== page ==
Next up is my own attempt to show some Christmas spirit. Ladies and gentlemen, may I introduce The Legend of Zelda: A Link to Christmas Past! I used a sprite of Link from Link to the Past and made some color changes for a Santa outfit. I gave him a cookie shield, which is slightly modified in shape from the Red Shield, and a candy cane “sword,” which I sort of copied from one of the other canes he gets in the game. I put some string through it and put it in my car, trying to remind myself that Christmas can be fun as I drove to work.


Meta Knight, from Kirby: Nightmare in Dreamland. My freshman year of high school holds a lot of memories for me regarding the Game Boy Advance. Games like Metroid Fusion, Megaman Zero, Kirby: Nightmare in Dreamland, Pokemon Sapphire, and The Legend of Zelda: A Link to the Past found their way into my house one way or another. Whether it was just a good time for Game Boy Advance games, I was lucky regarding Christmas and birthday gifts, or maybe a combination of the two, I found myself playing these games a lot.

Anyway, I have this one particularly strong memory of watching my friend play Kirby: Nightmare in Dreamland as we were walking laps around the soccer field during gym one day. There wasn’t anything special about it, just one of those “snapshot” memories that recalls a specific time during your life. This game always reminds me of that time. I don’t know why I don’t revisit it more; this is probably my favorite Kirby game I own, and the fact you can play through the entire game as Meta Knight in a sort of challenge mode is one of the cooler things this series brings.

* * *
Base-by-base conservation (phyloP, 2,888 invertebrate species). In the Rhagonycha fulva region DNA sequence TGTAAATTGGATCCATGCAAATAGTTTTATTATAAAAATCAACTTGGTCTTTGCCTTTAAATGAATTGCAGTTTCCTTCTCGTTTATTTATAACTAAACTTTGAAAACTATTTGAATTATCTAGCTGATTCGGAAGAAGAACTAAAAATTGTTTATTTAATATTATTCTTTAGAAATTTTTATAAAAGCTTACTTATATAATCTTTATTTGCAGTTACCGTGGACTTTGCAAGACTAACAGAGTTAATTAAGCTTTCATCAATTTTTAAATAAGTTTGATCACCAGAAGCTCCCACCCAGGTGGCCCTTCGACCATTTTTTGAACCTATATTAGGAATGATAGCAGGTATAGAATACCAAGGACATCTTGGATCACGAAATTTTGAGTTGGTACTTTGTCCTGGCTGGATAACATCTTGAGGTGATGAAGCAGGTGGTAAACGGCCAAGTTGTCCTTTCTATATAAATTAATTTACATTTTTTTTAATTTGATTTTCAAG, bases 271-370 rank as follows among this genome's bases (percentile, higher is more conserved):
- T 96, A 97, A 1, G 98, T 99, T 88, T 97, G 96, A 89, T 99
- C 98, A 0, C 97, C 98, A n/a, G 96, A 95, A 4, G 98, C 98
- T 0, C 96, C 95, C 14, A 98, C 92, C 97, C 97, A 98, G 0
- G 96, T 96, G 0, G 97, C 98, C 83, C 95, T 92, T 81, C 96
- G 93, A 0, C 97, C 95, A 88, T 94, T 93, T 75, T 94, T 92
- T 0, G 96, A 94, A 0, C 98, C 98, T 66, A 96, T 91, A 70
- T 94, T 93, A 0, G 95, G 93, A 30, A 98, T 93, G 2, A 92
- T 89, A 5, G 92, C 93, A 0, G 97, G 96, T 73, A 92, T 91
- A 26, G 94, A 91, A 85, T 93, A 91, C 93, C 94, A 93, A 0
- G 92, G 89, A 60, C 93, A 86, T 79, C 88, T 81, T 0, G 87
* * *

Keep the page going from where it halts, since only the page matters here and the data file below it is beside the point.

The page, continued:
This one wasn’t too bad to make; the wings, feet, and sword fused mostly fine with only a little difficulty fusing the center area. I honestly didn’t like how it turned out at first, but when I came back to it the next day, I fell in love with it. This might be my new favorite Perler bead piece.


Here’s Super Sonic from Sonic the Hedgehog 2. I don’t know if I’ve ever mentioned it in another post, but the Genesis Sonic games played a big part in my childhood. That being said, I really hate Super Sonic. I feel like I’m the only person in the world that thinks this, but for me, Super Sonic is just an obnoxious way to stop hearing the great music that plays through almost every stage. Replacing it with a short loop of an extremely tedious and annoying melody doesn’t seem like much of a reward for collecting all the Chaos Emeralds. I won’t say he’s completely useless, though; I can use him to blaze past the two middle levels of Sonic the Hedgehog 3, which I’m not much of a fan.

Anyway, I made this for a friend from work for covering one of my shifts. It was a day I really wanted covered, and I felt so overjoyed and grateful I just offered to make him something in return, and this is what he chose.


And finally, here’s Vileplume from Pokemon FireRed and LeafGreen. I bought one of those big, 11,000 count containers of beads since I was running a little low on a lot of colors. I ended up having an abundance of reds, so I looked through some sprite sheets that might help me use some up. I settled on this; definitely wasn’t my first pick of things I wanted to recreate from Pokemon, but whatever. It’s not like I hate Vileplume, or anything.

This was probably the most obnoxious project I’ve had to iron. You can probably tell from the photo, but different parts of this ended up fusing at inconsistent rates. This thing just wouldn’t work with me, and by the time it finally fused as one whole piece, it became extremely warped, even after pressing it down with books overnight. Oh well. I think next time I do a big project, I’ll fuse one pegboard worth of beads at a time and then iron them altogether. Maybe that will bring some more luck.

Anyway, hope you guys have enjoyed the first day of the new year. Here’s hoping it’s better than the last! 🙂